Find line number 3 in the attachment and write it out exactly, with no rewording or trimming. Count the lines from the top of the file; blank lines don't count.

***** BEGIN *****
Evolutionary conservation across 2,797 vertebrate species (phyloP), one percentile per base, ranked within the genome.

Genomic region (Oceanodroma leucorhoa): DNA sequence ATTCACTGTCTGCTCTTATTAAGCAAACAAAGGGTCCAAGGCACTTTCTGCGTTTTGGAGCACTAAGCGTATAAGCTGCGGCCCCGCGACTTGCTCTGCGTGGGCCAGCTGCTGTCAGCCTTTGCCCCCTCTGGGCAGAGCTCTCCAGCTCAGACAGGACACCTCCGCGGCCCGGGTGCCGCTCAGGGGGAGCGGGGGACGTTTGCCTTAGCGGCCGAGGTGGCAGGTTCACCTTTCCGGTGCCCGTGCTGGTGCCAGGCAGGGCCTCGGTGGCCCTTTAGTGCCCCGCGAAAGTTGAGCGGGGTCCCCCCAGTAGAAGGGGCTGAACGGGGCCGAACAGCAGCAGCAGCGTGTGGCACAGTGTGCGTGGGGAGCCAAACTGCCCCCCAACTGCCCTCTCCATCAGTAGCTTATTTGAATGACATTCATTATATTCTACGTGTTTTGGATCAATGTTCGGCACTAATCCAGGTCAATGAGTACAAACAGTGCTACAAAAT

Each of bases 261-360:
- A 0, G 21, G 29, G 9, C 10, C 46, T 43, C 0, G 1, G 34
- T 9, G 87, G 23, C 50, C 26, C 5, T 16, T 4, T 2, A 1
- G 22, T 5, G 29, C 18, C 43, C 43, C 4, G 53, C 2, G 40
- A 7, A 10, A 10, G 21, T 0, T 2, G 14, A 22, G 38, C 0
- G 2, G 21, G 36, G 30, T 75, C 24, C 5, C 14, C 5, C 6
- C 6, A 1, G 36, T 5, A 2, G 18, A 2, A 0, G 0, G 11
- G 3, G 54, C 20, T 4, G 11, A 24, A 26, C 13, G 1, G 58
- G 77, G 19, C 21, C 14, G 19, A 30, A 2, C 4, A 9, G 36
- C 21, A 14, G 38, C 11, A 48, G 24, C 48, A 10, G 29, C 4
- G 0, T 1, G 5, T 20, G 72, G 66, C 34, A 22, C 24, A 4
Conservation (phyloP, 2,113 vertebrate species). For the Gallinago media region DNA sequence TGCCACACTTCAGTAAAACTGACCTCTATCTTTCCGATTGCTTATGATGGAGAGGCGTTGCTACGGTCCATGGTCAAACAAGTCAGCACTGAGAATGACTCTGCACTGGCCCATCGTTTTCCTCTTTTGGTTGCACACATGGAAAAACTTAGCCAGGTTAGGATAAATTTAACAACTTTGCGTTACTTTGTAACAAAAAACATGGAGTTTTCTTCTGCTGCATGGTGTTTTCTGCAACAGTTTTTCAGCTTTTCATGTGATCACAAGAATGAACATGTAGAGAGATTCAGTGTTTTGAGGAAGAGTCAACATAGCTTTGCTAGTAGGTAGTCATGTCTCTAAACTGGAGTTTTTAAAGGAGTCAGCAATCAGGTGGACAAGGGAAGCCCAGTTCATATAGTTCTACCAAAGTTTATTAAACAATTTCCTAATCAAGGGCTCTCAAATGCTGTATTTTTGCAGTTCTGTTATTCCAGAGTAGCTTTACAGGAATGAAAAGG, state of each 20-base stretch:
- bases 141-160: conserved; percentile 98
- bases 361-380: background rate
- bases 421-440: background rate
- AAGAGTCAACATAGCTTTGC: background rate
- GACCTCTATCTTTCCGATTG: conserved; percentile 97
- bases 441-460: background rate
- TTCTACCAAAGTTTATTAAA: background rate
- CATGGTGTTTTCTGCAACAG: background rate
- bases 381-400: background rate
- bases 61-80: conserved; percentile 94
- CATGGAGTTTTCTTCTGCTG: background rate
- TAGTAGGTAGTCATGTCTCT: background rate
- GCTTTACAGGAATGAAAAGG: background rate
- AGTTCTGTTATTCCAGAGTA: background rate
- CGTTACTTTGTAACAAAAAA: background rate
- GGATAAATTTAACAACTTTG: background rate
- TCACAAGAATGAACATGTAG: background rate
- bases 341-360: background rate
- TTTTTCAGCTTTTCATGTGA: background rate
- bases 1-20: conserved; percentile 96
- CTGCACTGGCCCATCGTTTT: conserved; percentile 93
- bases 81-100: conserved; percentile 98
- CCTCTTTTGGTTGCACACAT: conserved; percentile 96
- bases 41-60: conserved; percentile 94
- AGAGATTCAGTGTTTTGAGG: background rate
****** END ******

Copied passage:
Each of bases 261-360: